Apr 10, 2013, 10:01 AM EDT
Today is the day that the annual report from Richard Lapchick’s Institute for Diversity and Ethics in Sports at the University of Central Florida comes out. He’s been doing this for years, and it always gets highlighted in the media, with headlines about how the number of U.S.-born black players in baseball is declining. Which, yes, it is. But Lapchick’s report is also normally treated wholly uncritically, with his conclusions being parroted instead of reported, and it really grinds my gears.
It bugs me on a broad level, in that — as I’ve mentioned in this space several times — it looks at the trees but not the forest, noting that while, yes, there are fewer U.S.-born black players in baseball now than there used to, the overall diversity of baseball is up as the game becomes increasingly internationalized.
But it bugs me in a much sharper sense in that I believe the numbers Lapchick puts out are misleading.
They are misleading in that, while his current count of U.S.-born blacks in baseball seems right — he has it at 8.5% — the numbers he and others typically cite for the height of black representation in the game are usually off. He has cited as high as 27% of all players being black, and this number is often repeated as gospel, like it is in today’s USA Today story about it.
Thing is: these are apples and oranges measurements. Back in the 70s when that 27% number came out, those numbers represented counts of all black players — or people who had sufficiently-black skin to be called “black” according to the view of those doing the counting. This included Latino players like Rico Carty, who happened to be born in the Dominican Republic. Today Carty — or, say, Aroldis Chapman or any other non-U.S.-born black player — wouldn’t be included in Lapchick’s count. Which makes sense because he’s counting only U.S.-born blacks. But he and his media surrogates freely cite the old numbers which did include Latino blacks back in the day.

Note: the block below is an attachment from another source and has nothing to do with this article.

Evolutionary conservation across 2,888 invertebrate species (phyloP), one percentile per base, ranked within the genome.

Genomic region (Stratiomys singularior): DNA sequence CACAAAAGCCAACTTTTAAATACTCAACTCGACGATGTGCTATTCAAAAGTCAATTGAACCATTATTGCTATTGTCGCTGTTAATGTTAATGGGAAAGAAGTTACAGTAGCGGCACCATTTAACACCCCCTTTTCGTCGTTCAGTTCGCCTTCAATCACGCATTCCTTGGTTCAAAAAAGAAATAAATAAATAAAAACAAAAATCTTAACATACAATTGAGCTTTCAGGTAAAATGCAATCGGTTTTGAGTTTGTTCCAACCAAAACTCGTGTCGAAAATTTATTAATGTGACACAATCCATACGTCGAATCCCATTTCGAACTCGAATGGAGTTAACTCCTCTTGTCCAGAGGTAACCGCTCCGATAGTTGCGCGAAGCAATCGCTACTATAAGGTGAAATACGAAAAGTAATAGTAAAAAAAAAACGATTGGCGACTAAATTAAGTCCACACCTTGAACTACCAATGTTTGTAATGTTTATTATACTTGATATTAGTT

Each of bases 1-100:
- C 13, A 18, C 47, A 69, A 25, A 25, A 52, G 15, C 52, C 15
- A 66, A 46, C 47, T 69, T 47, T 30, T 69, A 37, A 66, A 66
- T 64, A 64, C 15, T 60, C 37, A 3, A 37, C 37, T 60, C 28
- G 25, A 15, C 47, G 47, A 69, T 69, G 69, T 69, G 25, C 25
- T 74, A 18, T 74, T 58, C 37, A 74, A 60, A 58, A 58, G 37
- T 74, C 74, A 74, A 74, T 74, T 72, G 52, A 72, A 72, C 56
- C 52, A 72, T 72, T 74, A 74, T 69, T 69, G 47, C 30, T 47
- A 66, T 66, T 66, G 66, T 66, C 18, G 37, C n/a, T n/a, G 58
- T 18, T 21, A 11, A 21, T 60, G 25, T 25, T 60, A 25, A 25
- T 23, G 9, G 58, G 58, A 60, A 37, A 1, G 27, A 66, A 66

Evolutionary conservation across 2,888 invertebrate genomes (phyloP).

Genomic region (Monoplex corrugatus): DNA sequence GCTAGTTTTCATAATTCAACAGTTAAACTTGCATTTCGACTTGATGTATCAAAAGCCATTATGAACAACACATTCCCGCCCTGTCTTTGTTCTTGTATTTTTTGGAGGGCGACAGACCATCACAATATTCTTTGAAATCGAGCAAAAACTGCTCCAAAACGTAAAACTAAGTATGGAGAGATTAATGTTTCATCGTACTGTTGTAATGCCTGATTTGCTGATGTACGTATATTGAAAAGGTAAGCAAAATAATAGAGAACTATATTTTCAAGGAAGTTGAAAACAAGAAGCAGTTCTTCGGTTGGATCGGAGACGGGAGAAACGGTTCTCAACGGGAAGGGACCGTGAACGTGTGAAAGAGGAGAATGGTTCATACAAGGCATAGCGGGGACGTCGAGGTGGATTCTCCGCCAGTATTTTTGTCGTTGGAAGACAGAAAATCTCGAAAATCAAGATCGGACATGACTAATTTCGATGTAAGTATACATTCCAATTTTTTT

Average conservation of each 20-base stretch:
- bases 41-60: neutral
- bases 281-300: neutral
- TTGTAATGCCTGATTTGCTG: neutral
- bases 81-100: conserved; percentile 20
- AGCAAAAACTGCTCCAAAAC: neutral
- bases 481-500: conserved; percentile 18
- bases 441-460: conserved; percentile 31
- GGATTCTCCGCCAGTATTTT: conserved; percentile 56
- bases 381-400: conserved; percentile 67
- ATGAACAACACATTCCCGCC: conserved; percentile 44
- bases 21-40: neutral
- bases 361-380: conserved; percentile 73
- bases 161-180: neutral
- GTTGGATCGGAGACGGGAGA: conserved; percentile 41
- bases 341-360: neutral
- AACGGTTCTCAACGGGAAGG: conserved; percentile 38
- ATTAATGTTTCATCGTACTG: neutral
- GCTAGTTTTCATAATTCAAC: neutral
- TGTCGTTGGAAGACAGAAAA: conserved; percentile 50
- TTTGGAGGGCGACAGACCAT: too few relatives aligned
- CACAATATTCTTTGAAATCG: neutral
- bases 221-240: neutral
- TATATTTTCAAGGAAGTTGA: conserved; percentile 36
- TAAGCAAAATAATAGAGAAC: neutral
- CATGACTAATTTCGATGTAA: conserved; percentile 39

Friend of mine and frequent HBT commenter Mark Armour is doing some research on this for the Society of American Baseball Research. I’ve not seen the research, but Tyler Kepner notes it in the New York Times today. Armour estimates that the actual height of U.S.-born blacks in the game came in the 1980s and peaked at 19%. See the update below for some of Mark’s additional comments on this.
No, that research does not mean that all things are wonderful. There clearly are fewer U.S.-born black players in baseball today than there were in decades past. But it’s not quite a crisis on the order of magnitude that Lapchick and others portray. And given that they’re not being particularly discerning with their numbers you have to wonder if either sloppiness or agenda-setting is taking precedence over science here.
And that’s my problem with it. Not the underlying idea — I want there to be more blacks in the game; heck, I want EVERYONE to play baseball and anything that can be done to promote it should be – but on the manner in which the problem is portrayed. A manner which seems more calculated to draw attention to the Institute for Diversity and Ethics in Sports than it does to the underlying issue.
UPDATE: Mark Armour chimed in in the comments:
I am not exactly sure where the 27% number came from. My theory had been that the old data was from some newpaper story that counted all dark-skinned players as black, while the new data only counted US black players. However, several years ago this was explored further by the Wall Street Journal, and they determined that the old data is just … bad science. Really bad science.
The real drop in African-Americans (from 17-19% in the 1975-95 period) to half that today is significant enough without the bad data. Baseball is MORE diverse, of course, than every before.